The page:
16 February 2018

Africa: Racism Victims Cannot Be Illegitimate

opinion

Oppressed and humiliated people responding to racism cannot be illegitimate. It is racism that is illegitimate. It is the oppressed who feel the weight of violence on their shoulders and it is them who must decide their own best possible method to escape their dehumanisation.

Talking about race does not divide people. What divides people is racism. The most violent experience you can subject someone to in South Africa and the globe is racism. It is a painful encounter that confronts black people daily. Racism is being the person who works the longest hours in the workplace to earn poverty wages. Racism is catching three buses of a dysfunctional public transport system every morning to get to work. Racism is resorting to a protest just to get money to further your studies to better your life.

Racism is when white people tell you that your poverty is as a result of laziness and a lack of an entrepreneurial spirit after 400 apartheid colonial years of enforced illiteracy, land dispossession and imposed labour in your own land. Racism is when white people, a foreign minority group of settlers, are able to freely open a H&M store in a black numerically dominated country of South Africa, make billions in profits, and hire that black majority in its own land of birth as disposable cheap labour. Racism is when a history imposed by white people on South African land determines the location where the black majority of that land will stay and the type of careers that black majority will have.

Racism is when a history imposed by white people on South African land determines what the children of the black majority will eat, wear and which schools they will attend. Racism is when a history imposed by white people on South African land determines where the black majority will be buried, their date of death, the nature of diseases that will kill them and the kind of beds they will die on.

What has been done by the Economic Freedom Fighters (EFF) on the H&M stores was incredibly necessary on behalf of the black majority who are daily victims of racism. The action of the EFF is much bigger than them as a party. It is an action that mirrors and carries the boiling pain and frustration of the entire black race in the land. South African business and the world market thrive on white imagery, white beauty, white supremacy, and black humiliation. The H&M store is correct to say, "they did not notice the sensitivity of their advert to black people" because precisely, black people are invincible in their racist business practice. In the entire value chain of the sociological imagination and upbringing of white people, black people are not able beings that can think, speak, walk, and exist.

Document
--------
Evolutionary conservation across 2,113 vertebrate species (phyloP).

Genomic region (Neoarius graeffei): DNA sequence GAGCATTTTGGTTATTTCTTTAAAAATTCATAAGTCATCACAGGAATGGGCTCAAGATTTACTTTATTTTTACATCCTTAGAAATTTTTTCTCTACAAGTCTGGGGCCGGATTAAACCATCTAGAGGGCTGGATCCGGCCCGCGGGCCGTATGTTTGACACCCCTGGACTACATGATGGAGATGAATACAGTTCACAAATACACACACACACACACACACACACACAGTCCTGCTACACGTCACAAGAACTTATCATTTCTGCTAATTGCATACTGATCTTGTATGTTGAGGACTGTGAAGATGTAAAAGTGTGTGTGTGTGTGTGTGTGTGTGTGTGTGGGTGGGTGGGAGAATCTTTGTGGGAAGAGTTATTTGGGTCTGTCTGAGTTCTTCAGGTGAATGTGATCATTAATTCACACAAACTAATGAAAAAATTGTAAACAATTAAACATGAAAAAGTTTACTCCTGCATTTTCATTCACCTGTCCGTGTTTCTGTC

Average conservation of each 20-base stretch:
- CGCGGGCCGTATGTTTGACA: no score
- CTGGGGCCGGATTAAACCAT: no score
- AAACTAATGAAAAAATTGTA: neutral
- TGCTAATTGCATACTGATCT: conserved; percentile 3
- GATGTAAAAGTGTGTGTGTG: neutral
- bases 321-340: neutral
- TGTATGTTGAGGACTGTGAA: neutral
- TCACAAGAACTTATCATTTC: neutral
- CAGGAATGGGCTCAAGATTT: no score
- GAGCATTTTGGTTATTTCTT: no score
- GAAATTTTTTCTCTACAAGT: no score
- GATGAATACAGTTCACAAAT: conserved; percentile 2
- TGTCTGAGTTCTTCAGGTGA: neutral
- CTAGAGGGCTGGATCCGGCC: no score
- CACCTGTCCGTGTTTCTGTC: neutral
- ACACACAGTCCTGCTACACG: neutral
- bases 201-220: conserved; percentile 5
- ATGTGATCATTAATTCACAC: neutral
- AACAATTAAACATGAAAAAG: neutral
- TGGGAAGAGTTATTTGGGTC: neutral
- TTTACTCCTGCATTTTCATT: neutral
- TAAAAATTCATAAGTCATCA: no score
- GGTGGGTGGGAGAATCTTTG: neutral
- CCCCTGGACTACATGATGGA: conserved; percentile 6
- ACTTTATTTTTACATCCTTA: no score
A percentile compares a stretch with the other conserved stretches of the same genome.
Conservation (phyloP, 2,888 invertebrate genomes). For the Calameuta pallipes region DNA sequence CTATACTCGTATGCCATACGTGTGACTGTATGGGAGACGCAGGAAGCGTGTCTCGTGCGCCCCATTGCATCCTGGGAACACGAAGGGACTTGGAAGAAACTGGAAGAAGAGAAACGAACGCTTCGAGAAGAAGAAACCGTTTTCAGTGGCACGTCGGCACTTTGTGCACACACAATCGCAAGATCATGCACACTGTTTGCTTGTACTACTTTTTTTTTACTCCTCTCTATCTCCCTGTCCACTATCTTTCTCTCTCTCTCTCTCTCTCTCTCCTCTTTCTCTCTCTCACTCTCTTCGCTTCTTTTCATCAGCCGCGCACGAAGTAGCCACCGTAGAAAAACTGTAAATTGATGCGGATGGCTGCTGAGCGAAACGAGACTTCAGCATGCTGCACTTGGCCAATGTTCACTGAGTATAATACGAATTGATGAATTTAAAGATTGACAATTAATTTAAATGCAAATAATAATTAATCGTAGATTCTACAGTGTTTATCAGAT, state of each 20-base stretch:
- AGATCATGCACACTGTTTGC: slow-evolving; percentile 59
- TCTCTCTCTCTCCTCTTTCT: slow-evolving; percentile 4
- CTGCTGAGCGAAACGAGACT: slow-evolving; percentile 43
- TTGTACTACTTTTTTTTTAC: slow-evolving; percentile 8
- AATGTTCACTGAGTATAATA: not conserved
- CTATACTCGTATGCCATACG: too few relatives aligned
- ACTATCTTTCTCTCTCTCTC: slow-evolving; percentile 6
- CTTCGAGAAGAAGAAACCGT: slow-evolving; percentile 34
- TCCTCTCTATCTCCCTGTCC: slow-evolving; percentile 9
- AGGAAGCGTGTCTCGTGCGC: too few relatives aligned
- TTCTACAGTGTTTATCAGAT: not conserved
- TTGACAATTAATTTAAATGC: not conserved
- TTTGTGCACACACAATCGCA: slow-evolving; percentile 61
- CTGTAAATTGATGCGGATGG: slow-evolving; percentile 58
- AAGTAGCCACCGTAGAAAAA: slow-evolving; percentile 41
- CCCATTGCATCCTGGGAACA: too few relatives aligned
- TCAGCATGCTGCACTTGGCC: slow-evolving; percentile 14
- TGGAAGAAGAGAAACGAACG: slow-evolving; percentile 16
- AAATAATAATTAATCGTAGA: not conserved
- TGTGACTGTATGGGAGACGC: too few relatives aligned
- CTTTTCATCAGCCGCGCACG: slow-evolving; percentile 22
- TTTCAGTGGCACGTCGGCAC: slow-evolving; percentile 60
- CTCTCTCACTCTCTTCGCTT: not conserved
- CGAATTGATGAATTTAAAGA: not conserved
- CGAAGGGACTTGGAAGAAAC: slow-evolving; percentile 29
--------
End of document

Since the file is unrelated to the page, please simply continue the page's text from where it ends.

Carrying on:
It does not end there. There has emerged since the incident a thoughtless voice that delegitimises the action taken by the EFF of vandalising the H&M store. To them, the EFF is violent, it is damaging property and should have rather staged a peaceful protest or write a petition to H&M. Victims of racism, victims of cruelty, the oppressed, are being instructed by oppressors on how they should react to their pain.

Not only do white supremacists have an entitlement of beating up a black person but they also elevate their disdain to having the audacity to prescribe a medication to the pain they have imposed. It is what Mangolothi (2016) and Fryer (2016) accurately describe as the system telling you that "this is how you are supposed to feel the pain, you are not supposed to feel the pain this way; this is how you are supposed to define the pain and you must prove beyond reasonable doubt to me that you are indeed feeling the pain".

Oppressed and humiliated people responding to racism cannot be illegitimate. It is racism that is illegitimate. Robbed citizens responding to lack of service delivery by protesting cannot be illegitimate. It is a government that fails to deliver to its citizens that is illegitimate. The powerful who oppress the weak cannot prescribe illegitimacy. It is the oppressed who feel the weight of violence on their shoulders and it is them who must decide their own best possible method to escape their dehumanisation.

Violence is dehumanising. Racism is violence. Racism is dehumanising. Nobody responds to a tragedy that threatens their life respectably. Therefore, violence aimed at dehumanising black people in their own land must be addressed with a decisive action that will uproot the racist head off its stiffened neck. Anything that smells of apartheid and white supremacy in South Africa must be met head on with a devastating blow of physical vandalism.

* Pedro Mzileni is a researcher at the Centre for Critical Studies in higher education transformation at Nelson Mandela University. He writes in his personal capacity.

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